Fort Worth

Judge grants restraining order preventing Fort Worth from hiring new police chief

Lawyer stops the city from hiring a new Fort Worth police chief

The lawyer for fired Fort Worth TX police chief Joel Fitzgerald persuades judge to stop city from hiring a new permanent chief, arguing it would violate city charter and thwart a remedy if his whistleblower lawsuit succeeds.
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The lawyer for fired Fort Worth TX police chief Joel Fitzgerald persuades judge to stop city from hiring a new permanent chief, arguing it would violate city charter and thwart a remedy if his whistleblower lawsuit succeeds.

A state district judge on Friday prohibited the city of Fort Worth from hiring a new police chief for the next 14 days.

The judge, Gena Slaughter, scheduled an Aug. 1 hearing during which the city will be able to mount an objection to a longer delay. The temporary restraining order granted by the judge will not prevent the city from interviewing candidates, though for the next two weeks, no one can be hired for the position.

That hearing will include testimony from police officials who witnessed the Washington, D.C., incident that city administrators say triggered former Fort Worth Police Chief Joel Fitzgerald’s firing, as well as provide a public hearing for the chief to partially present his grievances about the way his termination was handled, according to his attorney, Stephen Kennedy.

Fitzgerald sought the temporary restraining order so he could make a case for indefinitely delaying the hiring of a new chief.

Kennedy wrote in a letter to the presiding judge that city officials have stated that they can hire or fire a police chief at will, which Kennedy asserts is a violation of the Fort Worth city charter.

Kennedy also asserted that Fitzgerald was fired because he discovered the city made up evidence of its compliance with federal Criminal Justice Information System regulations and destroyed information relevant to his investigation. Kennedy also is representing Fitzgerald in a whistleblower lawsuit filed against the city.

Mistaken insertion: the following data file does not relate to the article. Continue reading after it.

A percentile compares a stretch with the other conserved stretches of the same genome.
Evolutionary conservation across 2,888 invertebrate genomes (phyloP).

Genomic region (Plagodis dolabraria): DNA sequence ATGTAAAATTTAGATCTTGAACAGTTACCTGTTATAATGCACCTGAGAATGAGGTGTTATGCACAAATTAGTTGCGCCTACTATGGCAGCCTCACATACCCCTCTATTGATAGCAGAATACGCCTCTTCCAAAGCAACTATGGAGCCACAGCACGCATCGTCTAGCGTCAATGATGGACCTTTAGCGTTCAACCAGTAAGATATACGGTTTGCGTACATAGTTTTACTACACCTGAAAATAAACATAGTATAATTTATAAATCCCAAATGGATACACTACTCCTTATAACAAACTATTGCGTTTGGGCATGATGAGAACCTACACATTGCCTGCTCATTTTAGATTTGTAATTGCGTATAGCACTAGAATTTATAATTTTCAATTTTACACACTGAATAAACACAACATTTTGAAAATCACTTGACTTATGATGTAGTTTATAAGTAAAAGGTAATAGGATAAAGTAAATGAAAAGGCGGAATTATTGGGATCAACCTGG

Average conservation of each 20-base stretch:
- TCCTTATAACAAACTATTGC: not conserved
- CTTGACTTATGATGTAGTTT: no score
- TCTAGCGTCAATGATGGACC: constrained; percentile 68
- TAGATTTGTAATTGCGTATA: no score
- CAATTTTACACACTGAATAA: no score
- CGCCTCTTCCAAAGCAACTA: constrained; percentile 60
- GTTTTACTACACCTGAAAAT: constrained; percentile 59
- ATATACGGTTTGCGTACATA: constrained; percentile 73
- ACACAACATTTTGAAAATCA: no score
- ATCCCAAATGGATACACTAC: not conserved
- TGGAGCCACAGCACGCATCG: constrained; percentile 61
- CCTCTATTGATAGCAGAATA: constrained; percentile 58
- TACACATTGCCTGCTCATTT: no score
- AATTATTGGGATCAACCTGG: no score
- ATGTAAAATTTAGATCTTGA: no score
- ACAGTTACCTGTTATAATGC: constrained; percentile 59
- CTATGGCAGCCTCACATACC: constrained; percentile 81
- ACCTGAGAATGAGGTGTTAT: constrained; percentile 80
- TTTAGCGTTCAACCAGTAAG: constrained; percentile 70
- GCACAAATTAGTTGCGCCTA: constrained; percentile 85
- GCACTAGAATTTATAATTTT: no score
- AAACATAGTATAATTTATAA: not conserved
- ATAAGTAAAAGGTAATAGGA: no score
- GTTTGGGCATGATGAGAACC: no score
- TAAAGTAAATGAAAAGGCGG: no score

Kennedy sent a letter to Fort Worth City Attorney Sarah Fullenwider last week demanding a hearing for Fitzgerald to contest his termination.

The city denied the request, so Kennedy wrote a second letter Thursday and filed a motion for a temporary restraining order and temporary injunction, unless the city immediately agreed to a hearing within 30 days.

Kennedy maintains that under Fort Worth’s city charter, only the city manager can fire a director and the director is entitled to a public hearing before the decision to terminate is finalized. Assistant City Manager Jay Chapa terminated Fitzgerald, not City Manager David Cooke, in violation of this policy, Kennedy argues.

The city has stood by its decision to fire Fitzgerald. In a termination memo in May, Chapa references several examples of Fitzgerald’s “increasing lack of good judgment.”

“The judge granted the TRO prohibiting the city from hiring a police chief other than in an interim capacity for a period of 14 days,” the city attorney’s office said in a statement after Friday’s ruling. “The temporary injunction hearing is set for August 1st. The city will continue to vigorously defend against the claims made by Joel Fitzgerald.”

The attorney representing the city, Christopher Troutt, told the judge that if any applicant for the police chief position discovers that it is clouded by an injunction, then they would likely never apply. Troutt also argued that if the court ever ordered that Fitzgerald be reinstated, then any person occupying the police chief position would have to vacate the position.

Troutt will have another chance to buttress those claims during the August hearing.

Ed Kraus has been serving as interim chief since Fitzgerald was fired in May.

The firing comes weeks after Fitzgerald was kicked out of the Combined Law Enforcement Associations of Texas and days after he had a heated encounter with the state union’s president in Washington, D.C.

This story includes information from Star-Telegram archives.

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Mitch Mitchell is an award-winning reporter covering courts and crime for the Star-Telegram. Additionally, Mitch’s past coverage on municipal government, healthcare and social services beats allow him to bring experience and context to the stories he writes.
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